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"Fifteen Restless Nights -untitled"
Derek Michael Besant, "Fifteen Restless Nights -untitled," 2006, thermal ink on veil scrim fabric, 6.5’ X 8’.
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"Fifteen Restless Nights - untitled"
Derek Michael Besant, "Fifteen Restless Nights - untitled," 2006, thermal ink on veil scrim fabric, 54” X 6.5’.
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"Fifteen Restless Nights series - untitled"
Derek Michael Besant, "Fifteen Restless Nights series - untitled," 2006, thermal ink on veil scrim fabric, 38.5” x 4’.
DEREK MICHAEL BESANT, Fifteen Restless Nights
Kelowna Art Gallery
August 2 to November 2, 2008
By Portia Priegert
Derek Michael Besant infuses the mundane with poetic depth, transforming unmade beds in roadside motels into surreal landscapes of sumptuous voyeurism in Fifteen Restless Nights. His immersive blend of sound, text and image is an intimate yet powerful exploration of memory, language and the body — it lingers like a wayward dream on the fringes of awareness.
This work shares some common ground with French artist Sophie Calle’s 1983 project, The Hotel. She investigated patrons’ most intimate spaces – diaries, clothing, letters – while working as a chambermaid. But Besant is more restrained. He limited himself to slipping into rooms after fellow guests had departed, photographing their tousled linens before cleaners could set things right.
His large-format black-and-white images are layered and visceral portraits of transitory visitations, saturated in shades of grey to evoke the nocturnal. He reverses tonalities, so walls and linens become shrouded, bringing to mind the penetrating visual language of the X-ray. He also outlines the beds with thick white lines that are suggestive both of crime scenes and territorial boundaries on a map. At times, the overall effect is reminiscent of the intimate invasions of the airport luggage scanner.
The beds, close-cropped and shot from high angles, can be read as relief maps that subtly echo Besant’s travels across Canada. Uneasy seas of wrinkled sheets are juxtaposed with mountains of jutting pillows and the rolling hills and sheltered coulees of rumpled bedspreads. Printed on nylon scrim suspended off the gallery wall, the images waver gently in the gallery’s air currents like linens airing on a clothesline, creating a further layering through the ephemeral play of light and shadow.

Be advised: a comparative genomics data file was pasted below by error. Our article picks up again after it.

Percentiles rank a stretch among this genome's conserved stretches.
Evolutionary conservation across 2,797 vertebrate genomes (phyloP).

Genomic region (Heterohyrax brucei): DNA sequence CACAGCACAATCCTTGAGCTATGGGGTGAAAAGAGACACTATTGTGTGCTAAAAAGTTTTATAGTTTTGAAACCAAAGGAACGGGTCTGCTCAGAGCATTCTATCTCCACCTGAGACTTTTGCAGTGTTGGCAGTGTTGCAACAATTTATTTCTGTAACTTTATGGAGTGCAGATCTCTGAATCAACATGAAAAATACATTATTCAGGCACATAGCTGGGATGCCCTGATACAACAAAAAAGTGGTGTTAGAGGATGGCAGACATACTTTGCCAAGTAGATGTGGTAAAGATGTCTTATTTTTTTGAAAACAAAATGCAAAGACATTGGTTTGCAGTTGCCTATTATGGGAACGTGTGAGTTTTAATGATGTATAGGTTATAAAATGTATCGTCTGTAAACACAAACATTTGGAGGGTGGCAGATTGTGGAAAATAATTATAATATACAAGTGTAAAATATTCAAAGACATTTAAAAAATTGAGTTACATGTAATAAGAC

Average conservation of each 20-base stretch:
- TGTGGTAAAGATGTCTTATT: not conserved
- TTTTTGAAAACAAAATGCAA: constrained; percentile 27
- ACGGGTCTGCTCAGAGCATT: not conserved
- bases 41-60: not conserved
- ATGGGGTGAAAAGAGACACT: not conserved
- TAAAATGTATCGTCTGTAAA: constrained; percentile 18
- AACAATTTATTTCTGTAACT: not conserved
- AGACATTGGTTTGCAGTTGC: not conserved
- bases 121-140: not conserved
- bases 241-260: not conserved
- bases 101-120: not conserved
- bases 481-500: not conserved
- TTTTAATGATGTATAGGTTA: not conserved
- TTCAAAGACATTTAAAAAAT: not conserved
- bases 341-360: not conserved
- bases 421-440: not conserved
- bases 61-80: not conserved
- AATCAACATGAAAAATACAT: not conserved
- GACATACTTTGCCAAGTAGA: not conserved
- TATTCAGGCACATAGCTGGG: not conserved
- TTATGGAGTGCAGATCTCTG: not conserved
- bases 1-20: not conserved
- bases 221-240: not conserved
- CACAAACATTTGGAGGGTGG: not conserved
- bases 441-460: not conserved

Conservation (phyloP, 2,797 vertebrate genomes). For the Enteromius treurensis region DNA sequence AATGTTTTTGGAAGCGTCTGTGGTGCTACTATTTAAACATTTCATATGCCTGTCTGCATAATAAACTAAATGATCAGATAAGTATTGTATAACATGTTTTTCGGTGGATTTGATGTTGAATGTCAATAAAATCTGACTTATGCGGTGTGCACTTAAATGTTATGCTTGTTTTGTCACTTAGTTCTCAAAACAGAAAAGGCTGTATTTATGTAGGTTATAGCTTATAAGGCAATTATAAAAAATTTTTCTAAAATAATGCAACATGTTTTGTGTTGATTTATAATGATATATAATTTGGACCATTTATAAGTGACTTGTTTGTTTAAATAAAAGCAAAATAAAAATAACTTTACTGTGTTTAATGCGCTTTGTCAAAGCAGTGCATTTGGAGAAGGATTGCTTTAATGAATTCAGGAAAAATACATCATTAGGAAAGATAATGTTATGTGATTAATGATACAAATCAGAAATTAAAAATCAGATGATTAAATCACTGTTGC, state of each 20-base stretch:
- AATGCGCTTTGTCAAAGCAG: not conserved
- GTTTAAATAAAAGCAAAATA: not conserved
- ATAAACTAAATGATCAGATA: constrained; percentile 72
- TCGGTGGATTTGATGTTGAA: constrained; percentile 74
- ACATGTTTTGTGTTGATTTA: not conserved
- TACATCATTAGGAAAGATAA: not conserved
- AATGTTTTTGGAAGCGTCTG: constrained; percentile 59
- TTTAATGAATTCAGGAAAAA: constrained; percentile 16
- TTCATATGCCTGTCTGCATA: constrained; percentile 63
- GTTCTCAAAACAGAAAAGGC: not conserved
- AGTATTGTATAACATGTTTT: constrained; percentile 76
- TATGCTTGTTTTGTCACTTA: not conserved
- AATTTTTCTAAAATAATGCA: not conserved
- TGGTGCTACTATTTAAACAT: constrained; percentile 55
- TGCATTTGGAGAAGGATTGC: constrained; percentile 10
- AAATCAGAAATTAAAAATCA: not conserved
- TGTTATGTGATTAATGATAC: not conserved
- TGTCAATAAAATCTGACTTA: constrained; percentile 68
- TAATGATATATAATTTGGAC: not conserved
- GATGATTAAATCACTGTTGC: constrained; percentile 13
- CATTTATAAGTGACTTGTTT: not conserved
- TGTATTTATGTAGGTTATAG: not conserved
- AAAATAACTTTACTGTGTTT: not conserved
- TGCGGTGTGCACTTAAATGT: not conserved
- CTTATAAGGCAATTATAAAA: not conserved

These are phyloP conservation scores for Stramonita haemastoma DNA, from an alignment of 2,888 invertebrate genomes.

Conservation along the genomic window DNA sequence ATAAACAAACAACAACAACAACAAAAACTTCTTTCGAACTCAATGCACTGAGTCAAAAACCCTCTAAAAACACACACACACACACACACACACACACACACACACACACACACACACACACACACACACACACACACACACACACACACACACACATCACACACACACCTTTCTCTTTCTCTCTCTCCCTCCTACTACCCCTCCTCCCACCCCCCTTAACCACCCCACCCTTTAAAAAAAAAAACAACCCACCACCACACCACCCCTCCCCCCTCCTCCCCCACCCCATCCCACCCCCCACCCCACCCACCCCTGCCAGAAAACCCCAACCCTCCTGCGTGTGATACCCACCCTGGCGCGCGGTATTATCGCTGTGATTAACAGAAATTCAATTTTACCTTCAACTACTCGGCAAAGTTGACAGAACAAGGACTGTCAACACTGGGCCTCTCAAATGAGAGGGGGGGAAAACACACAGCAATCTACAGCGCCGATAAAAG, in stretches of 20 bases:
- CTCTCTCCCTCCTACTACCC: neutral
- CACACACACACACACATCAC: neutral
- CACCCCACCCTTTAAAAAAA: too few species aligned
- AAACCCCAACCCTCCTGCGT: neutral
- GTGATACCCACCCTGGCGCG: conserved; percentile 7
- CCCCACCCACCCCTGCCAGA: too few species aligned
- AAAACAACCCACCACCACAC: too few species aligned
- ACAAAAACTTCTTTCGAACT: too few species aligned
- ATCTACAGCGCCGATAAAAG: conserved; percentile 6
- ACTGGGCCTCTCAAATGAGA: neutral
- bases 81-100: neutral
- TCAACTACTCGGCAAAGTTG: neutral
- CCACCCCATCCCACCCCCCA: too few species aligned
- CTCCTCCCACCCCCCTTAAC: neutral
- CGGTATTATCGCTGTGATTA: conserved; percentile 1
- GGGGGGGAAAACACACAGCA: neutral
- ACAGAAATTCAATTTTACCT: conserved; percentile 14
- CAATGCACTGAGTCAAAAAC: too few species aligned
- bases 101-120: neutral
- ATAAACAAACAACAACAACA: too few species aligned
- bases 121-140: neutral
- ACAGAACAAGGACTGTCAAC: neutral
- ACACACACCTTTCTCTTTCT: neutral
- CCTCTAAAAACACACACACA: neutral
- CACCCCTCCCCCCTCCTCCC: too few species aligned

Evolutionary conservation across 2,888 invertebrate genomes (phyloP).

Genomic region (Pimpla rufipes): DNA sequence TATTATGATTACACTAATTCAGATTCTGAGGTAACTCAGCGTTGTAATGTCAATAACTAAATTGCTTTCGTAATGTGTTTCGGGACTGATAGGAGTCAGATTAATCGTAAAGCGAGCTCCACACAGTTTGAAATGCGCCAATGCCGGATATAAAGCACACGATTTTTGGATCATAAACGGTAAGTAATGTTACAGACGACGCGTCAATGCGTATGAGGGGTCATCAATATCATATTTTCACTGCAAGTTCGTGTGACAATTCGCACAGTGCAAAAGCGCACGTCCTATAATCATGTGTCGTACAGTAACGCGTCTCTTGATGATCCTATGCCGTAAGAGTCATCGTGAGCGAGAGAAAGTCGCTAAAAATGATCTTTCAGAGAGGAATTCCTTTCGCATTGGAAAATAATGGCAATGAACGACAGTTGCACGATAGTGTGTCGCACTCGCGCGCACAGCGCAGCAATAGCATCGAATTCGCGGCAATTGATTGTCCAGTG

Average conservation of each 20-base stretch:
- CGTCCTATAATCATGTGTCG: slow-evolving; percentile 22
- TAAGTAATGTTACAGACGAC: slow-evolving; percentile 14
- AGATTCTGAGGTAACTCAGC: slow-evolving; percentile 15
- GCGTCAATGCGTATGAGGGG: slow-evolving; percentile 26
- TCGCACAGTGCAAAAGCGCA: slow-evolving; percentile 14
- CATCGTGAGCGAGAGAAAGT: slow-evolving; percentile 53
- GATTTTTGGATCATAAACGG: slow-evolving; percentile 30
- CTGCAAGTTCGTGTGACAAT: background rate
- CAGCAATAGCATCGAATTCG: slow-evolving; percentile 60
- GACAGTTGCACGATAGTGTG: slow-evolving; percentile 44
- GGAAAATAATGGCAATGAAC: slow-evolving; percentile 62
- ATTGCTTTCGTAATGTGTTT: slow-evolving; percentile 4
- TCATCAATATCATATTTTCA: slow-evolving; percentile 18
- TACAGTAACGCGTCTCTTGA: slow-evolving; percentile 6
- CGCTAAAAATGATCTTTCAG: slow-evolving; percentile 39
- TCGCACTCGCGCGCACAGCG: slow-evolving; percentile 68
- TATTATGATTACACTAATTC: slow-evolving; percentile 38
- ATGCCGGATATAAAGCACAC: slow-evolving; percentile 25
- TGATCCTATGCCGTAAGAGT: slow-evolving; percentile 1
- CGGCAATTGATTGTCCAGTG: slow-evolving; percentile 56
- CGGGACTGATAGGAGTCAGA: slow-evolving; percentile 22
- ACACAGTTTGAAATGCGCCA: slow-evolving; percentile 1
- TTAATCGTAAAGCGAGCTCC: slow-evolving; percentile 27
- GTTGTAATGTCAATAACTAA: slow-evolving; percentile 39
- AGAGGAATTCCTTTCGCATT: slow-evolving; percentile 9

His images are accompanied by an elegant quilt of audio, including music, sound effects and a series of short texts by Diane Schoemperlen, winner of the 1998 Governor General’s award for fiction. Her loosely thematic text segments resemble movie soundtracks that drift in and out of consciousness like the dreams of a fitful sleep.
In the exhibition essay, curator Liz Wylie notes the emotional intensity created by the work’s ability to evoke the passing moment, which, like a breath, is “gone forever once it is over.” Texts from the audio segments are printed on wall panels, but visitors are free to create their own narratives. “The whole show can act like a portal: a glimpse into a fictionalized world of intrigue and intensity and noir-ish possibility.”
Besant’s background in drawing and printmaking brought him international attention starting in the 1970s. He moved into photography in the mid-1990s, intrigued by emerging new media technologies, which he has used to explore his interest in human trajectories through banal spaces such as alleys and construction sites. “In hunting and gathering my resources from those places, I come up with recurring themes like those out of film scripts: sleeping, wandering, falling, drowning, assembling or migrating,” he says. “But I’ve always found something lingering in those places … some kind of connective tissue to something like a basic truth we collectively understand.”
Fifteen Restless Nights was commissioned by the Harbourfront Centre in Toronto for the city’s 2006 Nuit Blanche cultural event and has since been exhibited at galleries in Hungary and Slovakia.